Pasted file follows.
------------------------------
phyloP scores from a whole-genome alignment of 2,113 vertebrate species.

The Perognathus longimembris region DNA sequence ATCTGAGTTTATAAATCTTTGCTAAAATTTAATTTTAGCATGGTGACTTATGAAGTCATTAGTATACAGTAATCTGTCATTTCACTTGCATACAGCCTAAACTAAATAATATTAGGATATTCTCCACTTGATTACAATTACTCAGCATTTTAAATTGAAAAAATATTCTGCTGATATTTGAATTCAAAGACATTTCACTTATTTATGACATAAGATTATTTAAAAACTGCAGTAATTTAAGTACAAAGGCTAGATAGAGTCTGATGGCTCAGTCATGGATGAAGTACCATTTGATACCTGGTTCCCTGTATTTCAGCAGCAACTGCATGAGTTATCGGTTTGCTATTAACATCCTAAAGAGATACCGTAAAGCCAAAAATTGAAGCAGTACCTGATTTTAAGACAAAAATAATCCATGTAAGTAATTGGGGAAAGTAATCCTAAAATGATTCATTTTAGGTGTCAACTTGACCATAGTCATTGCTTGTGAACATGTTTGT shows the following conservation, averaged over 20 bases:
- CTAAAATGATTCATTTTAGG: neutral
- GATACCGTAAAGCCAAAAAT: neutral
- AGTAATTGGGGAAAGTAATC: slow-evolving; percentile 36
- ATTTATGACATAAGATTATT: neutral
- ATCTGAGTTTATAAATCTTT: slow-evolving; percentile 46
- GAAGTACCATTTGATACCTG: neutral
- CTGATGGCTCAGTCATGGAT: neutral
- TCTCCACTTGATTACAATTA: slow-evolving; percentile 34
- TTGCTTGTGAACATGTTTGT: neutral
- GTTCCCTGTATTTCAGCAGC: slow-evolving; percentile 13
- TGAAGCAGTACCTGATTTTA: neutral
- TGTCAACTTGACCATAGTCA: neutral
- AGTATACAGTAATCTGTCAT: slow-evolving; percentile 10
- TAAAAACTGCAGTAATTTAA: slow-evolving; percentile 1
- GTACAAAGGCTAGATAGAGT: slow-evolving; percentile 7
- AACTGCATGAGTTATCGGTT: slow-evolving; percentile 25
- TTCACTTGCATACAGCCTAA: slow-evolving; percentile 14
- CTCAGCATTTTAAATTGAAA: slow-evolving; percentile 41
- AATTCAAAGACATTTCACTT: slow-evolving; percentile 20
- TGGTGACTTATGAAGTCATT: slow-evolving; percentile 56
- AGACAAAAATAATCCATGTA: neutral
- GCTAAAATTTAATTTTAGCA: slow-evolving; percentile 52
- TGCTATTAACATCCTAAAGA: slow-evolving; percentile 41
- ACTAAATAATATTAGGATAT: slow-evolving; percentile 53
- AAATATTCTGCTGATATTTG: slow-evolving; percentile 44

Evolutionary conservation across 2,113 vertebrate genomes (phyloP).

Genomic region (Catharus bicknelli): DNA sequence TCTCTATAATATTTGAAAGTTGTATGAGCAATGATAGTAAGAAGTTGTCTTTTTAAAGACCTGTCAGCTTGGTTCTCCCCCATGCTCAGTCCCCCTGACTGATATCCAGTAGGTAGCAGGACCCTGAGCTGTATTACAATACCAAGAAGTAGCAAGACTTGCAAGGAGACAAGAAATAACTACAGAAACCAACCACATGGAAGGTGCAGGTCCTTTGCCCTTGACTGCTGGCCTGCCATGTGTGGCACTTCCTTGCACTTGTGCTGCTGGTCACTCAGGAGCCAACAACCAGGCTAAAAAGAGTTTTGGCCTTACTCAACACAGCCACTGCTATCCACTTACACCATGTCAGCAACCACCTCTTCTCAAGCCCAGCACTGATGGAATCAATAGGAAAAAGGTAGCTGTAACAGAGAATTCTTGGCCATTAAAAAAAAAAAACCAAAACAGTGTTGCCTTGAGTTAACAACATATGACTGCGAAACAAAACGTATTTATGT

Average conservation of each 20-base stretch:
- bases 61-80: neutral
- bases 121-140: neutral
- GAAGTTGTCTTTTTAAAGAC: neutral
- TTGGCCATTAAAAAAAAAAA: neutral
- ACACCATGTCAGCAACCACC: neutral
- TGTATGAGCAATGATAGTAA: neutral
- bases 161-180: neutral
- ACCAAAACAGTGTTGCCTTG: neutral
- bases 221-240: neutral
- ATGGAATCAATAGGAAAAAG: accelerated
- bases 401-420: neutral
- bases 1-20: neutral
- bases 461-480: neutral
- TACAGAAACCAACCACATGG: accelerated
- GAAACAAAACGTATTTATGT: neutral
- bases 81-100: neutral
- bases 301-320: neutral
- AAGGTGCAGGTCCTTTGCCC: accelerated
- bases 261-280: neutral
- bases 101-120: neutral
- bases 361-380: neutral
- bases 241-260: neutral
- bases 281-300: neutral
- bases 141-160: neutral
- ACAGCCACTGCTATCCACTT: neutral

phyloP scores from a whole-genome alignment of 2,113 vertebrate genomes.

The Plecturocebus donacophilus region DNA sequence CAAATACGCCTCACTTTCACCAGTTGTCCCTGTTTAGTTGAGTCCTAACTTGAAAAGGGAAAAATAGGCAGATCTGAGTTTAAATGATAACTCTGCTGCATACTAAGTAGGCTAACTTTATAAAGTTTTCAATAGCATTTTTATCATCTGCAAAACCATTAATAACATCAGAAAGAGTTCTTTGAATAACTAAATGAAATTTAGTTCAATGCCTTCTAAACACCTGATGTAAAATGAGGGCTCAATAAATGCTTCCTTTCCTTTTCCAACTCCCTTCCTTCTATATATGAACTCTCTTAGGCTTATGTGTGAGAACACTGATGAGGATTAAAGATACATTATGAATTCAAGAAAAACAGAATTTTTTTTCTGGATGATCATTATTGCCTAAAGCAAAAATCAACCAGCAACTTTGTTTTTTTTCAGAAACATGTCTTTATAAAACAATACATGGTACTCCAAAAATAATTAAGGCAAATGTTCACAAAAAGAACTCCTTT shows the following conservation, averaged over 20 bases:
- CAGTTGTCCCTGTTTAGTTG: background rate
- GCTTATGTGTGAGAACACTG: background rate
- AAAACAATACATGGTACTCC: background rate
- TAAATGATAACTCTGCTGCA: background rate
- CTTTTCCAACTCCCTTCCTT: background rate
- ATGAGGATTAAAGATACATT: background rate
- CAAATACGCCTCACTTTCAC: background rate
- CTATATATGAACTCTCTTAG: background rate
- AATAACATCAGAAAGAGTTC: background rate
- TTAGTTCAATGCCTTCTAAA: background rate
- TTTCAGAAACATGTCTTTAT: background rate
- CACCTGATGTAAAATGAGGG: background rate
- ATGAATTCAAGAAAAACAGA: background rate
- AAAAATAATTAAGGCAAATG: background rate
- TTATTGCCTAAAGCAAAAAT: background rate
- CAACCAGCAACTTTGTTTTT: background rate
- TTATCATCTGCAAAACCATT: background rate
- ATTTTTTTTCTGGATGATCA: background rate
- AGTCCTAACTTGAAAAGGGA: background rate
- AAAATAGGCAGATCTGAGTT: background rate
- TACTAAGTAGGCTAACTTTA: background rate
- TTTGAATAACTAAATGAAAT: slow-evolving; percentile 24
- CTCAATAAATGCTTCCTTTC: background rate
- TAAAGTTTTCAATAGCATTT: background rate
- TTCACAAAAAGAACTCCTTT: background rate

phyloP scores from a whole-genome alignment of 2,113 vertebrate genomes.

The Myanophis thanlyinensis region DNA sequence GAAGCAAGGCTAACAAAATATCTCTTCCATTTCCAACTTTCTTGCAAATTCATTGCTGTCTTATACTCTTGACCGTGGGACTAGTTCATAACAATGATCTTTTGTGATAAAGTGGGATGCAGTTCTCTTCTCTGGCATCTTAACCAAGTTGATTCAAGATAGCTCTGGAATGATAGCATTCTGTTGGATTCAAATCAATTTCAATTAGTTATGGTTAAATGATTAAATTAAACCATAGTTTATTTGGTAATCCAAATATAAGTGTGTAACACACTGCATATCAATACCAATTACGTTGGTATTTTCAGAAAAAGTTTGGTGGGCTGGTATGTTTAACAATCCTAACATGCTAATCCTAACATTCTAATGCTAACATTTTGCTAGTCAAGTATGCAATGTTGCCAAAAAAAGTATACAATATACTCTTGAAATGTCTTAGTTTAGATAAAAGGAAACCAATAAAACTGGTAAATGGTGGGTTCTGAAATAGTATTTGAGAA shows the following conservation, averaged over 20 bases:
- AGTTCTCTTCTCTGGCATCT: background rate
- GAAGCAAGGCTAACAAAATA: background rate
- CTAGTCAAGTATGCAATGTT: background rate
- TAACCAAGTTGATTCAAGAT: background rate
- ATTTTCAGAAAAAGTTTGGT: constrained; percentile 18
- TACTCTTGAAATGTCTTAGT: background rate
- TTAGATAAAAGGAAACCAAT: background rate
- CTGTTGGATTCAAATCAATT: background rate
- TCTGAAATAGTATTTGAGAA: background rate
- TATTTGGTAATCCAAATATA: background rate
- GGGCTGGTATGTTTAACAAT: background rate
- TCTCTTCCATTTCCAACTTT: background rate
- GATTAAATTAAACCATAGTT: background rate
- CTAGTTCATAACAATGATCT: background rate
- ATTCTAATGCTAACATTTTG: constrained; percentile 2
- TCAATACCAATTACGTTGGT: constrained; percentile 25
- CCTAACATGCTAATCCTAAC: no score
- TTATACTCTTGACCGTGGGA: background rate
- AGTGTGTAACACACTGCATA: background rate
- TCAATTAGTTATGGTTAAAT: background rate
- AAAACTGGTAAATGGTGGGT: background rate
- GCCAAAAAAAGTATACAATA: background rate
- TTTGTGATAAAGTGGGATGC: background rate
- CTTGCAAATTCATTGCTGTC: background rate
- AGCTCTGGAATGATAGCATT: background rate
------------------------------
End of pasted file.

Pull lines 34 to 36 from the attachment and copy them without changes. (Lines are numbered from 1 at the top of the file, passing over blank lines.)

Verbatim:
- TTGGCCATTAAAAAAAAAAA: neutral
- ACACCATGTCAGCAACCACC: neutral
- TGTATGAGCAATGATAGTAA: neutral